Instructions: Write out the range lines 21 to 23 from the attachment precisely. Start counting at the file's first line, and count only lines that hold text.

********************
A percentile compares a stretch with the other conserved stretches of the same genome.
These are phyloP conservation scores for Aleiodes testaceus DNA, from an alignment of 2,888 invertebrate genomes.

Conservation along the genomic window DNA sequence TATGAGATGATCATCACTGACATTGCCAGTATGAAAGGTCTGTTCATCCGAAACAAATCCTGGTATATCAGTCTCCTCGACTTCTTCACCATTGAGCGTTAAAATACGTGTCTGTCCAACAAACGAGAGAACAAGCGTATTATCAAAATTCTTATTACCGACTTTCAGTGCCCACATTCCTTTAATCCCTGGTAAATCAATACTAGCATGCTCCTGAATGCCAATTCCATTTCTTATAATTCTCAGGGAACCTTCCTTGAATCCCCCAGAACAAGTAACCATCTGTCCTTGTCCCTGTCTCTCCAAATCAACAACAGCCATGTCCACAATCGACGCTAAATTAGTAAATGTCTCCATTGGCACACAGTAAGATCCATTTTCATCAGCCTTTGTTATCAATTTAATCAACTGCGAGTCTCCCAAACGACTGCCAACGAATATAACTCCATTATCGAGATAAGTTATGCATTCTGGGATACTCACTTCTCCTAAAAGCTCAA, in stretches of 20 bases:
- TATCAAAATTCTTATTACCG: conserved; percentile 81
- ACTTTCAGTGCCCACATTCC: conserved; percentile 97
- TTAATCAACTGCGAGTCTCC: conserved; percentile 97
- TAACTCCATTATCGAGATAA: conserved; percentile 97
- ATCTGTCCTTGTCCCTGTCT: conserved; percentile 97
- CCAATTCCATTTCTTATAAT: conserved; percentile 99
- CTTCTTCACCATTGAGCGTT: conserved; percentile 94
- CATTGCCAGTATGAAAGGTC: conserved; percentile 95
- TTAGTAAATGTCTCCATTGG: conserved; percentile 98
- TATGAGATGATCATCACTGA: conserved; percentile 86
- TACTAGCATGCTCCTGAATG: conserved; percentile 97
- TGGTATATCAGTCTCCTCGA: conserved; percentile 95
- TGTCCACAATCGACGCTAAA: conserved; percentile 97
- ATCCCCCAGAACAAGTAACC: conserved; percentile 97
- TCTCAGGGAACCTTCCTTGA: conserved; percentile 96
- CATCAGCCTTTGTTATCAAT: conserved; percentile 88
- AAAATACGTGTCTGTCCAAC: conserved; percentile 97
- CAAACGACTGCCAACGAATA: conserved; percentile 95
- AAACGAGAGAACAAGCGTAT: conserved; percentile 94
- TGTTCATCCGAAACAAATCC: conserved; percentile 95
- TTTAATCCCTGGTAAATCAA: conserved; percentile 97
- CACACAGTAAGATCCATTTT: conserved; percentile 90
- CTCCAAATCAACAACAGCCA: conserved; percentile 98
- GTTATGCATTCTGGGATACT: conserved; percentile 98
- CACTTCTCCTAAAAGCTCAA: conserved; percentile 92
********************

- CAAACGACTGCCAACGAATA: conserved; percentile 95
- AAACGAGAGAACAAGCGTAT: conserved; percentile 94
- TGTTCATCCGAAACAAATCC: conserved; percentile 95